RM Speck, KS Courneya, LC Masse. An update of controlled physical activity trials in cancer survivors: a systematic review and meta-analysis. J Cancer Surviv 2010;4:87-100.


D Coletti, P Aulino, E Pigna. Spontaneous Physical Activity Downregulates Pax7 in Cancer Cachexia. Stem Cells Int 2016; 2016:6729268.


TW Puetz, MP Herring. Differential effects of exercise on cancer-related fatigue during and following treatment: a meta-analysis. Am J Prev Med 2012; 43:e1-24.


M Leitzmann, H Powers, AS Anderson. European Code against Cancer 4th Edition: Physical activity and cancer. Cancer Epidemiol. 2015; 39 Suppl 1:S46-55.


DW Gould, I Lahart, AR Carmichael. Cancer cachexia prevention via physical exercise: molecular mechanisms. J Cachexia Sarcopenia Muscle 2013;4:111-24.


SI Mishra, RW Scherer, PM Geigle. Exercise interventions on health-related quality of life for cancer survivors. Cochrane Database Syst Rev. 2012, 8:CD007566.


AK Swisher, J Abraham, D Bonner. Exercise and dietary advice intervention for survivors of triple-negative breast cancer: effects on body fat, physical function, quality of life, and adipokine profile. Support Care Cancer 2015;23:2995-3003.


GB Stene, JL Helbostad, TR Balstad. Effect of physical exercise on muscle mass and strength in cancer patients during treatment - a systematic review. Crit Rev Oncol Hematol 2013;88:573-93.


F Pin, S Busquets, M Toledo. Combination of exercise training and erythropoietin prevents cancer-induced muscle alterations. Oncotarget 2015;6:43202-15.


L Pedersen, M Idorn, GH Olofsson. Voluntary Running Suppresses Tumor Growth through Epinephrine- and IL-6-Dependent NK Cell Mobilization and Redistribution. Cell Metab 2016;23:554-52.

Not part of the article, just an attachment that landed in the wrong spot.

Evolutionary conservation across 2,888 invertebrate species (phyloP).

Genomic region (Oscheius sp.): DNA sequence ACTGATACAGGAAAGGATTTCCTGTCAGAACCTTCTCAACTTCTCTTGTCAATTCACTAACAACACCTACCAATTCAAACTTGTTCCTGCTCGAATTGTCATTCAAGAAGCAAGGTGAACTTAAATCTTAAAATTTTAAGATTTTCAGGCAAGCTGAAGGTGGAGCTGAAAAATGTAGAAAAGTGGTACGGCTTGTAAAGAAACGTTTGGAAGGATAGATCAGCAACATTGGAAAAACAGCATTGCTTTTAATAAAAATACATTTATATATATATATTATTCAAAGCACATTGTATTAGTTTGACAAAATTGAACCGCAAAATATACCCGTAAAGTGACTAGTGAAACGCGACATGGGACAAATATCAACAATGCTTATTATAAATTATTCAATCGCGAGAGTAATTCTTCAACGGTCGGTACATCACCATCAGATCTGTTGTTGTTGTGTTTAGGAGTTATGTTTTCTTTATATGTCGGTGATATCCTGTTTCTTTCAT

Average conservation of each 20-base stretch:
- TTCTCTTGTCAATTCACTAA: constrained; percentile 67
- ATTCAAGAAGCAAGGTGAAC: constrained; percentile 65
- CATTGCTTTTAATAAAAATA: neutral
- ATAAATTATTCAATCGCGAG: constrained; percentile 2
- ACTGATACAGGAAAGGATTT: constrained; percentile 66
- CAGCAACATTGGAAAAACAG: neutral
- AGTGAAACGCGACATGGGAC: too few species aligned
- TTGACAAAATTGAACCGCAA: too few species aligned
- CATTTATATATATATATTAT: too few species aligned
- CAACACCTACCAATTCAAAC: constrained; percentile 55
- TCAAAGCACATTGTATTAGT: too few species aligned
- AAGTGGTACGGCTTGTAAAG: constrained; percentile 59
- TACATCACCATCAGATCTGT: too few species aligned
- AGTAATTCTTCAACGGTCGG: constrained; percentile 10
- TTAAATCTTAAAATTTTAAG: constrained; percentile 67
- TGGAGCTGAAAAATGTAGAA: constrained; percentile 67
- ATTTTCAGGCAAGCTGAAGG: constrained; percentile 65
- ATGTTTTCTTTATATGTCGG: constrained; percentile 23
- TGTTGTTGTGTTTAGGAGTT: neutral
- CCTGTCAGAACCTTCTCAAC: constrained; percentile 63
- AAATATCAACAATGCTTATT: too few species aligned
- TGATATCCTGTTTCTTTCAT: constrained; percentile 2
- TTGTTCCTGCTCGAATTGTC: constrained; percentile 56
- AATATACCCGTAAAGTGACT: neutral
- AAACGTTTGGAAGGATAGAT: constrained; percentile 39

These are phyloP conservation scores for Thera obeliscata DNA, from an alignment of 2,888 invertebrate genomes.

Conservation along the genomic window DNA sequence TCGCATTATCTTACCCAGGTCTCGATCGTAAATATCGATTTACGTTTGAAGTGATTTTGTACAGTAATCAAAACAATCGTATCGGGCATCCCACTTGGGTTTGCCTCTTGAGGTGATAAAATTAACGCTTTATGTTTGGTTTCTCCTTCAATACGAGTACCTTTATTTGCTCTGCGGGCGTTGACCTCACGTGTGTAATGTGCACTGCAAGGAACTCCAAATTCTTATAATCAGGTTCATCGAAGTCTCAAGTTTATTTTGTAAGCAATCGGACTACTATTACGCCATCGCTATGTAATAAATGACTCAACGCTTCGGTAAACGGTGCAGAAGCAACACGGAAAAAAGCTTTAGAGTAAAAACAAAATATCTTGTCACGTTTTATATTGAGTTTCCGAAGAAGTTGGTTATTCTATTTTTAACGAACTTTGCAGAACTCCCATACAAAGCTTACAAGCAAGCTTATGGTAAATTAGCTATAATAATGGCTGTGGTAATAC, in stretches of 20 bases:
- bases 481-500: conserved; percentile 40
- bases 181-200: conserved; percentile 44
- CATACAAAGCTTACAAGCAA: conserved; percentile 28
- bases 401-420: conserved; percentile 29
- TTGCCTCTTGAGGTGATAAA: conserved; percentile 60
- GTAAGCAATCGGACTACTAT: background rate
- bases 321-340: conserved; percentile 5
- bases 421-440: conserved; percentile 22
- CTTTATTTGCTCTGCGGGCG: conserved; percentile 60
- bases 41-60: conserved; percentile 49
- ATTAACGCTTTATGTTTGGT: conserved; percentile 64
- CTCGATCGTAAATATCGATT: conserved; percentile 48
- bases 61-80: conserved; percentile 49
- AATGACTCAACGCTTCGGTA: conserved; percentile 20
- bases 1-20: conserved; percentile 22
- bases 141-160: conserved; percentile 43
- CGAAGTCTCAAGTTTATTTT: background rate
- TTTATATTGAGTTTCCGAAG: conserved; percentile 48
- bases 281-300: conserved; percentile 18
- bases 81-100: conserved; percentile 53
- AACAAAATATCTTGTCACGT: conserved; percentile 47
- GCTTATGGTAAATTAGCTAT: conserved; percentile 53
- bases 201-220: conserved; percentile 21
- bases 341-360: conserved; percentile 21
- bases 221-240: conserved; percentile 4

JM Argiles, B Stemmler, FJ Lopez-Soriano. Nonmuscle Tissues Contribution to Cancer Cachexia. Mediators Inflamm 2015;2015:182872.


A Parlakian, I Gomaa, S Solly. Skeletal Muscle Phenotypically Converts and Selectively Inhibits Metastatic Cells in Mice. Plos One 2010;5:e9299.


S Steinbach, EL Yuh, M Burbelko. Detection of Micrometastases of Squamous Cell Carcinoma Tumor Cells in Muscle Tissue. Anticancer Res 2013;33:5213-21.


M Tzukerman, T Rosenberg, Y Ravel. An experimental platform for studying growth and invasiveness of tumor cells within teratomas derived from human embryonic stem cells. P Natl Acad Sci USA 2003;100:13507-12.


C Kilkenny, WJ Browne, IC Cuthill. Improving bioscience research reporting: the ARRIVE guidelines for reporting animal research. PLoS Biol 2010;8:e1000412.


D Coletti, E Berardi, P Aulino. Substrains of inbred mice differ in their physical activity as a behavior. Scientific World Journal 2013;2013:237260.


C Schluter, M Duchrow, C Wohlenberg. The cell proliferation-associated antigen of antibody Ki-67: a very large, ubiquitous nuclear protein with numerous repeated elements, representing a new kind of cell cycle-maintaining proteins. J Cell Biol 1993;123:513-22.


L Cao, X Liu, EJ Lin. Environmental and genetic activation of a brain-adipocyte BDNF/leptin axis causes cancer remission and inhibition. Cell 2010;142:52-64.


JA Westwood, PK Darcy, MH Kershaw. Environmental enrichment does not impact on tumor growth in mice. F1000Res 2013;2:140.


S Zampieri, A Doria, N Adami. Subclinical myopathy in patients affected with newly diagnosed colorectal cancer at clinical onset of disease: evidence from skeletal muscle biopsies. Neurol Res 2010;32:20-5.